Again our attention is drawn to various comments, mostly in social media, about how the actions of dealers who exist online are destroying ‘the very fabric of numismatics and coin collecting’.
Coupled with this is a level of sniping at national and internationally known coin dealers and auction houses by people who have an obvious agenda to both disrupt a reasonable market place and to denigrate one or more sellers in favour of others or who are in fact endeavouring to set up business for themselves.
Recently two incidents were resolved satisfactorily by following due process.
- Involved a coin graded and attributed by one of the world’s largest coin grading companies was listed for sale by a major Indian auction house. A savant of this series remarked that it was a fake. The writer gave advice on procedure and the coin was swiftly withdrawn.
- A new Roman coin was listed by a major specialist international auction house. It was questioned by a number of senior experts. the writer incidentally remarked that coins of a similar style had been seen in a major museum display many years ago. The was withdrawn for further authentication. The coin is now back on the market having been fully authenticated.
Following a series of known and well advertised steps when there is a doubt by experts works because mistakes are made by even the very best.
So if you wish to listen to these continuing tales of foolishness and that are spread in a guise called a warning to those in the numismatics pursuit you, my friends, are being led astray by people with an unknown pedigree and unclear intentions. If you are of a silly disposition or believe in chasing rainbows then find something else to do. If you don’t want to do any research for yourself then find something else to do. If you are unable to take the steps of precaution that you take in any other transaction you do then don’t do the transaction.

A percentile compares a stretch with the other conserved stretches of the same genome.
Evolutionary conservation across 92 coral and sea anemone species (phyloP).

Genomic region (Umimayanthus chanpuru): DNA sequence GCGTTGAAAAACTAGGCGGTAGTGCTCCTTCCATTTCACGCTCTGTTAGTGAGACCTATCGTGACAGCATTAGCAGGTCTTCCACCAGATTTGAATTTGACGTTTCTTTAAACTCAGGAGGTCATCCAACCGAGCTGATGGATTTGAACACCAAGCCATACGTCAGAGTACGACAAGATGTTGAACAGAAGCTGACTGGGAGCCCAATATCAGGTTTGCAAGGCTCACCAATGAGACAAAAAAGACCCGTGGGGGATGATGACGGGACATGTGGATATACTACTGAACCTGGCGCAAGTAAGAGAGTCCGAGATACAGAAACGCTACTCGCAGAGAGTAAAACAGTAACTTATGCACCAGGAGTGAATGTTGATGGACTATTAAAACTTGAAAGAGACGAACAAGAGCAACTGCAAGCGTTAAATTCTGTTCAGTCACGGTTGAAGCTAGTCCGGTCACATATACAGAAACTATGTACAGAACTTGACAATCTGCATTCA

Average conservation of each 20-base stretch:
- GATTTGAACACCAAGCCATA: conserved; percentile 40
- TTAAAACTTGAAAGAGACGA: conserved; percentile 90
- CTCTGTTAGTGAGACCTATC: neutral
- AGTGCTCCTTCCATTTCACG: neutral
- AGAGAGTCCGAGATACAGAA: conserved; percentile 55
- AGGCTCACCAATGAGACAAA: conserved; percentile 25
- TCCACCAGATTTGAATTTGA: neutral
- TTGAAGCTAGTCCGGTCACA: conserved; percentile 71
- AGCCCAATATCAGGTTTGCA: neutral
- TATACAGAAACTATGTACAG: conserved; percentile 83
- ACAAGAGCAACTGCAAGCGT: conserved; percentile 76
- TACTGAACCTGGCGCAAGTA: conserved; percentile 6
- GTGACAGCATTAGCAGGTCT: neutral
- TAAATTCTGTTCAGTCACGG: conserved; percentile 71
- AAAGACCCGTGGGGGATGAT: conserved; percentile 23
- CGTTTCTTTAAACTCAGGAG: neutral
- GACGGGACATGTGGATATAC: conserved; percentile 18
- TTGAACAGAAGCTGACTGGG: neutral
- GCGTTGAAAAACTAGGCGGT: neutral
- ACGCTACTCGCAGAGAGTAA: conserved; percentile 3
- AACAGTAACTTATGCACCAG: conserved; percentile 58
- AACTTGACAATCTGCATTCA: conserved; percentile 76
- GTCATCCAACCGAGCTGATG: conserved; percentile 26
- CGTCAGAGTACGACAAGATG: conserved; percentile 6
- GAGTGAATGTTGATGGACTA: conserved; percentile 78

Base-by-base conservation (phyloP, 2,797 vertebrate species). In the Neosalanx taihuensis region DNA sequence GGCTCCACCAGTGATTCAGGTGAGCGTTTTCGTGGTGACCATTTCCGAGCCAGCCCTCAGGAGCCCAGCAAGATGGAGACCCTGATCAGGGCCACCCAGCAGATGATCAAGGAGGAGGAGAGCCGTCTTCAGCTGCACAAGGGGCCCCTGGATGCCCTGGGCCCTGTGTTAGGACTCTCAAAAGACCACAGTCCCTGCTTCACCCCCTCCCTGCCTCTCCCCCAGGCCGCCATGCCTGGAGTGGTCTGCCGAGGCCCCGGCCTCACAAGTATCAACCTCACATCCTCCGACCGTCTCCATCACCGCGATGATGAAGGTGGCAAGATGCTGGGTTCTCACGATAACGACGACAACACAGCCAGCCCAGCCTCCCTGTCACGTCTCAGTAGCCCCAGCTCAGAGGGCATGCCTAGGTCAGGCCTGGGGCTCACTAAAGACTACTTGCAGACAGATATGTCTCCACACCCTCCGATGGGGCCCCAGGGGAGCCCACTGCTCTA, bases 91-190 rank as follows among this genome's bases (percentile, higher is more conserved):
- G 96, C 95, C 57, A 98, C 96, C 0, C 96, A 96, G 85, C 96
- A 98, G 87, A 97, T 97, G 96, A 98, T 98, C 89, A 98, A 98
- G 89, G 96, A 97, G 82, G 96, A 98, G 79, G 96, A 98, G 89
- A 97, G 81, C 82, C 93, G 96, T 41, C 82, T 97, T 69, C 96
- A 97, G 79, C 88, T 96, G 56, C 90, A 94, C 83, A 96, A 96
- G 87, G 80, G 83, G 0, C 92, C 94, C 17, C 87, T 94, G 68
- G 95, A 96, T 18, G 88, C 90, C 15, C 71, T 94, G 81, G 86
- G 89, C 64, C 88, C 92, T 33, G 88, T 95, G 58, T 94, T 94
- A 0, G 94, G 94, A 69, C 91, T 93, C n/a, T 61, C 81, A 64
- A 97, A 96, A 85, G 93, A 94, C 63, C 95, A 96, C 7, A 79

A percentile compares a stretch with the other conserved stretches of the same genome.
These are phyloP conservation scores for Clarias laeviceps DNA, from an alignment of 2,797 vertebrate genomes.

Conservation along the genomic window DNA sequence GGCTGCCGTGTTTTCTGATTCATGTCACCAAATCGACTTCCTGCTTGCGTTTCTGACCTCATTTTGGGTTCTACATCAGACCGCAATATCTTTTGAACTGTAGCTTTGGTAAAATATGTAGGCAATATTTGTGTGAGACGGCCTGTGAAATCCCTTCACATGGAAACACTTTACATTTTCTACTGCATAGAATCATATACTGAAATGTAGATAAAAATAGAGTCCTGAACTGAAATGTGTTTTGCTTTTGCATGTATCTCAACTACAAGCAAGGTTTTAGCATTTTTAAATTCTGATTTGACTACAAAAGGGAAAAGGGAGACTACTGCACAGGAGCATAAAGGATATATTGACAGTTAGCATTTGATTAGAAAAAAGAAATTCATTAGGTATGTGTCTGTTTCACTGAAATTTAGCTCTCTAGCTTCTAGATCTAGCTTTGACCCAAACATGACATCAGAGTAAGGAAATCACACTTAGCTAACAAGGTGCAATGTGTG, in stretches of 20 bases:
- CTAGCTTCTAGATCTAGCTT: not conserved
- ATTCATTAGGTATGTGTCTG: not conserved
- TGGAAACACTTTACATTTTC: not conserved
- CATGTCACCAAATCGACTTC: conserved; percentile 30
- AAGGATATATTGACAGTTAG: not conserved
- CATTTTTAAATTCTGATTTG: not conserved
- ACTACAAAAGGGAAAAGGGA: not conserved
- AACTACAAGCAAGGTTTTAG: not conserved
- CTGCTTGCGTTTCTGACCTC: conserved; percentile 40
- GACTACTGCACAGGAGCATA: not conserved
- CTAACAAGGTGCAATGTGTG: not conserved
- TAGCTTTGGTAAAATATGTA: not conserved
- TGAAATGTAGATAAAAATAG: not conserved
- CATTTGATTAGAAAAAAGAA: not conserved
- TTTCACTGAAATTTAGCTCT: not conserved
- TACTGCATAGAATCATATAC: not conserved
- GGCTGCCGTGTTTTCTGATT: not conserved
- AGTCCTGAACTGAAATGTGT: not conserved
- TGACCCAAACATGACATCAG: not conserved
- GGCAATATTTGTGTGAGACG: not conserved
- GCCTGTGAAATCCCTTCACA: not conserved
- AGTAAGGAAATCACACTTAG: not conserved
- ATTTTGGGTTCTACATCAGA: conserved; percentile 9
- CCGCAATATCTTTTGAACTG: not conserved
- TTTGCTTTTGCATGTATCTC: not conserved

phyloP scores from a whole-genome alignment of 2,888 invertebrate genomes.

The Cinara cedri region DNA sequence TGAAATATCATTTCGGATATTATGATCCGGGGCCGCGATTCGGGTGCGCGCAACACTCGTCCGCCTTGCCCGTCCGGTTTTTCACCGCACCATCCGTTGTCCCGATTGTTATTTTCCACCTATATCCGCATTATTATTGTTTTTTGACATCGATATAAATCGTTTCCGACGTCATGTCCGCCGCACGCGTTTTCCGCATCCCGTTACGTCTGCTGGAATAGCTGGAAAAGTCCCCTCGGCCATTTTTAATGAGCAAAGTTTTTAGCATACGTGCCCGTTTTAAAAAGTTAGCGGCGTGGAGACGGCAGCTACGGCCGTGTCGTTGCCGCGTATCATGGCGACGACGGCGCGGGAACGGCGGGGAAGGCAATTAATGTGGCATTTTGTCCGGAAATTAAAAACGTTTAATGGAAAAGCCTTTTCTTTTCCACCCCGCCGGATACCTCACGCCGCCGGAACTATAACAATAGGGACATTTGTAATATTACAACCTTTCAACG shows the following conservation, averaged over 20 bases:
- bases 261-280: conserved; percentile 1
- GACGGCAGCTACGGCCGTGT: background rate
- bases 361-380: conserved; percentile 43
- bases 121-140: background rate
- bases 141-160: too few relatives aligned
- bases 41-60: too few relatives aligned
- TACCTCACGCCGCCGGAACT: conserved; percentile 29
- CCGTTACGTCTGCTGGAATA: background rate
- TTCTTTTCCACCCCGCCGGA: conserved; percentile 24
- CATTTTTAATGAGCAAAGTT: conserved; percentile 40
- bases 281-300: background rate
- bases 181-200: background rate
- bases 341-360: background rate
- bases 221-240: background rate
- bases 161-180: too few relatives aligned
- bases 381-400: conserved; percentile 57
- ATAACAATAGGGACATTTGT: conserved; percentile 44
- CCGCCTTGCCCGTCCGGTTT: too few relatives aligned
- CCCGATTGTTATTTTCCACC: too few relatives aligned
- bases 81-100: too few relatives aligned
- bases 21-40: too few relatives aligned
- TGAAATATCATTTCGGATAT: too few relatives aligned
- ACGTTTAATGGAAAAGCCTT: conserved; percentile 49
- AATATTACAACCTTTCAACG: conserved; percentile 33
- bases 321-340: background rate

The hobby/investment or whatever you wish to do with is peopled by wonderful folks from all around the world. Some are extremely secretive in what they do, some are gregarious and helpful. Others, just as in anything, will prey on the unwatchful and silly. There are many coin societies, great people, sellers and auction houses who are absolutely reputable and who have sound return policies.
If you personally wish to be helpful may we suggest:
- When someone cries fake demand that the weight and dimensions of the shown.
- When someone cries fake and points to a seller in the open marketplace demand that formal notification procedures are followed and people with some real expertise support the claim. Mistakes are made. This also goes for allegations of tooling, coin repair etc.
- Take note of what is being advised But ask yourself if you would have that carelessness in your actions when someone says they have been duped. Besides have read a few stories lately about this I am wondering what planet some people really live on.
- When buying coins check the way in which the coins are shown to you. If the are casually dumped in front of you without adequate protection then it is time for action. Put on your cotton gloves, bring out your scales and calipers and check coins one by one. If there is an objection from the dealer then the dealer needs to be educated.
Time to make a stand for the wonderful joy of coin collecting. Silence alloys the enemies a foothold.